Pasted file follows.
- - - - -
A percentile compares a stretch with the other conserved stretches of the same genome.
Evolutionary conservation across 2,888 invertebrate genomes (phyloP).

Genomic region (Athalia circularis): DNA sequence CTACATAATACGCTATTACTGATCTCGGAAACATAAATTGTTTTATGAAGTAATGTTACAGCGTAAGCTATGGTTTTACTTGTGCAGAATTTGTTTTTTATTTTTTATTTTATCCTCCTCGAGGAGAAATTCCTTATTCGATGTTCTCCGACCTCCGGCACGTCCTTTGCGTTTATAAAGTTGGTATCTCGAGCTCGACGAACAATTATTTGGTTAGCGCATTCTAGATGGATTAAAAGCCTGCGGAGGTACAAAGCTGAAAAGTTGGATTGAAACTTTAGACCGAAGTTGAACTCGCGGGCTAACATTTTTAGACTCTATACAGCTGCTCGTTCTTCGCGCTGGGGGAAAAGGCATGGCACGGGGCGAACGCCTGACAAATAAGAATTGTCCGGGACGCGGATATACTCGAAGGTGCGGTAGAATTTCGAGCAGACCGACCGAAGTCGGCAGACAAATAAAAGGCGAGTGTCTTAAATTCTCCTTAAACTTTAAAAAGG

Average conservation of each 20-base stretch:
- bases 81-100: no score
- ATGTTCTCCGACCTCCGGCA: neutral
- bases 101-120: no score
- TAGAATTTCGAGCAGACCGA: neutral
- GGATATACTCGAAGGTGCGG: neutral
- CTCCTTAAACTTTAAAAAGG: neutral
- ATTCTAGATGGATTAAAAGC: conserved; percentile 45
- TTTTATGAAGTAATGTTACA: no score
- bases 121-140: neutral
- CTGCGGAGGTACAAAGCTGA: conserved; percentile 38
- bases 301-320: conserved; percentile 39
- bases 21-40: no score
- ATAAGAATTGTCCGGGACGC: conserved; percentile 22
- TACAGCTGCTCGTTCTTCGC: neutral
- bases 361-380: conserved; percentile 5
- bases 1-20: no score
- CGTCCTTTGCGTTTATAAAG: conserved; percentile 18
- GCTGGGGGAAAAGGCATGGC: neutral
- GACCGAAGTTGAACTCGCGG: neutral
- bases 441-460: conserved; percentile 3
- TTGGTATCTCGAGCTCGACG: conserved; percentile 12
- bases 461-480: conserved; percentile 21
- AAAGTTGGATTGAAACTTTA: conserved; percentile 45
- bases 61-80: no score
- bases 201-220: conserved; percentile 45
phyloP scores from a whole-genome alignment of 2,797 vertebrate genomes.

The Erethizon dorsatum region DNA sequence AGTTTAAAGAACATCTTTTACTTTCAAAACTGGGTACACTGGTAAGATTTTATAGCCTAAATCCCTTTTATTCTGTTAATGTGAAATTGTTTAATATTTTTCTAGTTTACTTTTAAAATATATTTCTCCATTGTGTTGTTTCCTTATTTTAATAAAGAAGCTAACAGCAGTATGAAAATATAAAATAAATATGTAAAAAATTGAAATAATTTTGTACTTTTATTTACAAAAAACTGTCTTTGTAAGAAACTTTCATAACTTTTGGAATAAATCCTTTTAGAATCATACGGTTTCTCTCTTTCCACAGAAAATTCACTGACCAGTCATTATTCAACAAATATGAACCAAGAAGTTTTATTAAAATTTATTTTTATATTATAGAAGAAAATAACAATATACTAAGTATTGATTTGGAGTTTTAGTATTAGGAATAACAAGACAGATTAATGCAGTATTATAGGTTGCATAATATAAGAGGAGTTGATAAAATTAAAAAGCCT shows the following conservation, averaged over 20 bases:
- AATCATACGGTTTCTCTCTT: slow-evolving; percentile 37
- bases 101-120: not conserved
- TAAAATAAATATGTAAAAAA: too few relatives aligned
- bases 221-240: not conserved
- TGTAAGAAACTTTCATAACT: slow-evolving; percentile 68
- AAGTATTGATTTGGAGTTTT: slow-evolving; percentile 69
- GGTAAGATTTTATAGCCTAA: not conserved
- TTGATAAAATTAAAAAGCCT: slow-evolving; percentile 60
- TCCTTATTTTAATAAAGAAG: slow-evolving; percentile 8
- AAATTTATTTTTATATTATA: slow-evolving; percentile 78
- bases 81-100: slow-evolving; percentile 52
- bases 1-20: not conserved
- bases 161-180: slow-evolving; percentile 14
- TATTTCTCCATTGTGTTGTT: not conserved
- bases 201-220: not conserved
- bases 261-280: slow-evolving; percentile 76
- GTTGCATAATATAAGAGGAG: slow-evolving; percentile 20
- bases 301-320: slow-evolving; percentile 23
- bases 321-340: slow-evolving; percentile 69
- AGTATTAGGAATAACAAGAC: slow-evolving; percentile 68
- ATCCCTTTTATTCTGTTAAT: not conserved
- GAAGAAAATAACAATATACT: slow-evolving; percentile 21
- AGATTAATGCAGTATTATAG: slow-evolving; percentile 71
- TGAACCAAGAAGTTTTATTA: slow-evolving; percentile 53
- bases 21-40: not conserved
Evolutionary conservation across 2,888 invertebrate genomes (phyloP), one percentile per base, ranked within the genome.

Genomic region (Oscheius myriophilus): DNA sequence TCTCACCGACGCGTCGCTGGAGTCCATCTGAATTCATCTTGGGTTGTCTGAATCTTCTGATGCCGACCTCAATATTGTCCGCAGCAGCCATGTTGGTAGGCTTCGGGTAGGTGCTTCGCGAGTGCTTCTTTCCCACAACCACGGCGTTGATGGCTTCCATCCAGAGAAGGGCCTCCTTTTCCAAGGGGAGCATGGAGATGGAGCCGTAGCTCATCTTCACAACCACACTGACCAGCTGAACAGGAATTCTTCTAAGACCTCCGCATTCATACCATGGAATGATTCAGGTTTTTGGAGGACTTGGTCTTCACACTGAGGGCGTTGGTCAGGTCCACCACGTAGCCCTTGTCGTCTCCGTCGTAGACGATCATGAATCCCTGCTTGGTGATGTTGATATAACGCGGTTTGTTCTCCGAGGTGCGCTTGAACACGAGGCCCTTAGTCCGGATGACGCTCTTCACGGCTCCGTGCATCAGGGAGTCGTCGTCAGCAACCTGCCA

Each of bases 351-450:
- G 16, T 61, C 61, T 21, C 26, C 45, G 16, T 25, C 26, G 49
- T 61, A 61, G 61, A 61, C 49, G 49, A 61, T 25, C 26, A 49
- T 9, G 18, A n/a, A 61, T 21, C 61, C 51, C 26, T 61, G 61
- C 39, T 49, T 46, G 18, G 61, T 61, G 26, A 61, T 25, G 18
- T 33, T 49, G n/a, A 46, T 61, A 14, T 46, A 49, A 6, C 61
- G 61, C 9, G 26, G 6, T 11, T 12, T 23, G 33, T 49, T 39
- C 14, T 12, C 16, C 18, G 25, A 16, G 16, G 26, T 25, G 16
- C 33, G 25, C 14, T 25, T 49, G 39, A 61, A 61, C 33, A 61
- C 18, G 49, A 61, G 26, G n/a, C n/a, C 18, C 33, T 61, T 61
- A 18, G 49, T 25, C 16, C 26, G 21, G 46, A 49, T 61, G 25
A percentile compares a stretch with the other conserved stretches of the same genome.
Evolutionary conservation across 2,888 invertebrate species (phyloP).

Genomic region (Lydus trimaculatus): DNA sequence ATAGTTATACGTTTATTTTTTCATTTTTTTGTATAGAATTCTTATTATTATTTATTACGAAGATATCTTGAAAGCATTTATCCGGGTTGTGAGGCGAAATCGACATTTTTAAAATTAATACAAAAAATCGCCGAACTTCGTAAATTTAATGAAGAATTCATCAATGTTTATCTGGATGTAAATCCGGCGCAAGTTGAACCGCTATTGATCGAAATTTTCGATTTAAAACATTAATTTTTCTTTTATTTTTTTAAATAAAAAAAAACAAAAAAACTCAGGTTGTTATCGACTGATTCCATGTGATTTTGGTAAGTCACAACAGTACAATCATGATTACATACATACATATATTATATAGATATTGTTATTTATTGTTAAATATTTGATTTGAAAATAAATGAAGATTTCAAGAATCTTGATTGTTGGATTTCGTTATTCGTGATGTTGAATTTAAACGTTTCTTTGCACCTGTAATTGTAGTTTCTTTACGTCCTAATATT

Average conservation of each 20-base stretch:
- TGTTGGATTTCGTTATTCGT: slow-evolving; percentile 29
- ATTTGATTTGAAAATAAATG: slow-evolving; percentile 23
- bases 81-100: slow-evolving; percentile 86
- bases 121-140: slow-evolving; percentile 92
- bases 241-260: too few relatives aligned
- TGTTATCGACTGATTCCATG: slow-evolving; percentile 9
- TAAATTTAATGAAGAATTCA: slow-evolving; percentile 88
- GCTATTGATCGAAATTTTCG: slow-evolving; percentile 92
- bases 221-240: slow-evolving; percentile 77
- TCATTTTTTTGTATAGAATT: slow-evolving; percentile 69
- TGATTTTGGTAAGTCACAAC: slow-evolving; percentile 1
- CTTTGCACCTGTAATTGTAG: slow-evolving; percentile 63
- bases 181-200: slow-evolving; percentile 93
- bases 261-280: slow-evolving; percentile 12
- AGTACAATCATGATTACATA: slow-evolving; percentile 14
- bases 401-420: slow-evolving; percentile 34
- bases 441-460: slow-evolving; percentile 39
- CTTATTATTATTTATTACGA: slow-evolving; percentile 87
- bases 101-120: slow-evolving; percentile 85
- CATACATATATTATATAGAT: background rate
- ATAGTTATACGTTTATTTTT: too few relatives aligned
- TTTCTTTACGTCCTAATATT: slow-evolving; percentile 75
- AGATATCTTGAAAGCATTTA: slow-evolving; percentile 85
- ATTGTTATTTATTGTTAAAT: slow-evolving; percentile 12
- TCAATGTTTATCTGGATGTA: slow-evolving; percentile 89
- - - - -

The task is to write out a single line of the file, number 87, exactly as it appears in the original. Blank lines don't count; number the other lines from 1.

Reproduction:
- bases 261-280: slow-evolving; percentile 12